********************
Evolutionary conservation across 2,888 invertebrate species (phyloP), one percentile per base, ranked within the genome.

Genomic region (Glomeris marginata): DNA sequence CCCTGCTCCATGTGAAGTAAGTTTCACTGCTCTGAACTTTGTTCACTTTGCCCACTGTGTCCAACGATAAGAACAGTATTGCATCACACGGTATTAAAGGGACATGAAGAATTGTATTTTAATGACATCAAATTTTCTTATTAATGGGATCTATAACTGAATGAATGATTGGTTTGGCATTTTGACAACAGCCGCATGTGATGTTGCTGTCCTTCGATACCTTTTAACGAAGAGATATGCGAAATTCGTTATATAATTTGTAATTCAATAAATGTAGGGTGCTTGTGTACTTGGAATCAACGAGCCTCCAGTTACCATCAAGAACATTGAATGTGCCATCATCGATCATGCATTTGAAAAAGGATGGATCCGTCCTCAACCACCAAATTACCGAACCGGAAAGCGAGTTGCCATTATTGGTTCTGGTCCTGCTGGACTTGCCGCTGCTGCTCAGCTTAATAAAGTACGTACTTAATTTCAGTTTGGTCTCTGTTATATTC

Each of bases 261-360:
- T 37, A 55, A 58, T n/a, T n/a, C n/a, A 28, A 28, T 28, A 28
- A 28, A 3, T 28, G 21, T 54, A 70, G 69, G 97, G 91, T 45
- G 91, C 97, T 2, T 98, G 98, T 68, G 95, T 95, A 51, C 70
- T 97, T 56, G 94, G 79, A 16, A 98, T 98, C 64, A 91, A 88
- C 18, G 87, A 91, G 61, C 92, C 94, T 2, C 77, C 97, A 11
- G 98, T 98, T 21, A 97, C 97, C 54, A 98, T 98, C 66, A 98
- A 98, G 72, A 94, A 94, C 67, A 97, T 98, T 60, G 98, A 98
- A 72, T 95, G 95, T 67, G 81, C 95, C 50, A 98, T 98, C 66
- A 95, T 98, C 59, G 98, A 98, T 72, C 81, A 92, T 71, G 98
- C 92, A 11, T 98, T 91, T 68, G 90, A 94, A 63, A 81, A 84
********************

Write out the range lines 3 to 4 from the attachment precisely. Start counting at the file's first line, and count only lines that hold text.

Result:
Each of bases 261-360:
- T 37, A 55, A 58, T n/a, T n/a, C n/a, A 28, A 28, T 28, A 28